Newly published research lays out a map that traces water ice deposits at the poles of the moon — and points to prime territory for future lunar settlements.
The findings, detailed in this week’s Proceedings of the National Academy of Sciences, are based on data from NASA’s Moon Mineralogy Mapper, or M3, which was placed aboard India’s Chandrayaan-1 lunar orbiter for its 2008-2009 mission.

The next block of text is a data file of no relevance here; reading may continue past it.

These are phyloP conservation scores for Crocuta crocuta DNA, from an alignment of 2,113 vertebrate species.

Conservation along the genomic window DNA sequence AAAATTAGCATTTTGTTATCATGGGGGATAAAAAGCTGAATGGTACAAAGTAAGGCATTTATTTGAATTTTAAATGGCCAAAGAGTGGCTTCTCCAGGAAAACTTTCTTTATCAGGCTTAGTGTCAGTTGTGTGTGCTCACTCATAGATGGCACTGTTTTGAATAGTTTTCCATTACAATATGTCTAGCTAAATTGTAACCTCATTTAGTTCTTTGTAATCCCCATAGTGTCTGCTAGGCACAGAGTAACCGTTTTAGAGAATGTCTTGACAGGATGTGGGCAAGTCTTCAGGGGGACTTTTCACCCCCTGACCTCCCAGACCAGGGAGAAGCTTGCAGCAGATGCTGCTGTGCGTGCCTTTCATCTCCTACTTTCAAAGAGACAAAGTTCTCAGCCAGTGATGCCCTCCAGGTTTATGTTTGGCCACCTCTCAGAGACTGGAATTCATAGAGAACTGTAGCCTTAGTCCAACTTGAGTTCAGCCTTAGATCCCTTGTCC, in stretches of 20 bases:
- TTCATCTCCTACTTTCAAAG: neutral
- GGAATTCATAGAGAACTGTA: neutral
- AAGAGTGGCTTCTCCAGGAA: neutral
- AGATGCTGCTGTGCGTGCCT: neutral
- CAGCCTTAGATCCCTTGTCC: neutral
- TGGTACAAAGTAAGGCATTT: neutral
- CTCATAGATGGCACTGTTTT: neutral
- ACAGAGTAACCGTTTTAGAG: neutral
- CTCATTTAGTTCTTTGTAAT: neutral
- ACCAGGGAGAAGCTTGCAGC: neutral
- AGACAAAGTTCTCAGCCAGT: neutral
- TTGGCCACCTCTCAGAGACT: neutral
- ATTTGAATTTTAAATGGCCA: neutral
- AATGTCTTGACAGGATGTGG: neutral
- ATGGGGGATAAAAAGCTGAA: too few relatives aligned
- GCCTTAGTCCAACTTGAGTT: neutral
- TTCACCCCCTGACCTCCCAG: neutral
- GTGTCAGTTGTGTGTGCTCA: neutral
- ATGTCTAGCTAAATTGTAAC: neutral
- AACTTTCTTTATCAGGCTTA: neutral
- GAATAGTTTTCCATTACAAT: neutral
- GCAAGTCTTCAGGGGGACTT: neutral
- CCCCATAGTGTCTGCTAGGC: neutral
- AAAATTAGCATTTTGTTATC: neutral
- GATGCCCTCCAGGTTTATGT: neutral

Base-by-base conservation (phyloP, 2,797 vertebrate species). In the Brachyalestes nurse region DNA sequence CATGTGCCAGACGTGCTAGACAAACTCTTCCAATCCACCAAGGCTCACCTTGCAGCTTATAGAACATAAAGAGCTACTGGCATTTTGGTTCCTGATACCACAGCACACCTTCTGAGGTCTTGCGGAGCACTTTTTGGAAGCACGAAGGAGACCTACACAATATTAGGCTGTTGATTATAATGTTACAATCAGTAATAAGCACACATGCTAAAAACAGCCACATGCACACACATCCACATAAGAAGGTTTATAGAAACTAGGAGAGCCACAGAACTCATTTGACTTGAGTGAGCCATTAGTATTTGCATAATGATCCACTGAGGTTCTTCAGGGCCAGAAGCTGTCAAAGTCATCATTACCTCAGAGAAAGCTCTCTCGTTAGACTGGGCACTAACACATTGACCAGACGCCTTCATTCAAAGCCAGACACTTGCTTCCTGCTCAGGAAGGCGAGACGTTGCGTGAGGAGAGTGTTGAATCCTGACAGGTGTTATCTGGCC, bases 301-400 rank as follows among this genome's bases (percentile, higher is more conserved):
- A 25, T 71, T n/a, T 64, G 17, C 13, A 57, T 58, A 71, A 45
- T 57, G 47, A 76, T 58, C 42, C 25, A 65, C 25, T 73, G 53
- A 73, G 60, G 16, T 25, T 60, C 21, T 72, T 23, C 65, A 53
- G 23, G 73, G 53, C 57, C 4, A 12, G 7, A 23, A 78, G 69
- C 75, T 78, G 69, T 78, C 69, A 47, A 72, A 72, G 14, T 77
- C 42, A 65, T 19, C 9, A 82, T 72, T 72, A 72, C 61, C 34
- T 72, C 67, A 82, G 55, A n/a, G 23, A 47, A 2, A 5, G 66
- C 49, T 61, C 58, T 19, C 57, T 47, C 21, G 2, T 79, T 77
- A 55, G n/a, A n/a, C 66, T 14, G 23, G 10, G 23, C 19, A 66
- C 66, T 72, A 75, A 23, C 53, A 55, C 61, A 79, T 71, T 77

The M3 team, led by the University of Hawaii’s Shuai Li, reports that most of the ice at the south pole lies in permanently shadowed craters near the poles, where the warmest temperatures are never higher than 250 degrees below zero Fahrenheit. In some areas, frozen water appeared to account for about 30 percent of the soil content.
Ice in the moon’s north polar region is more widely spread, but at sparser concentrations.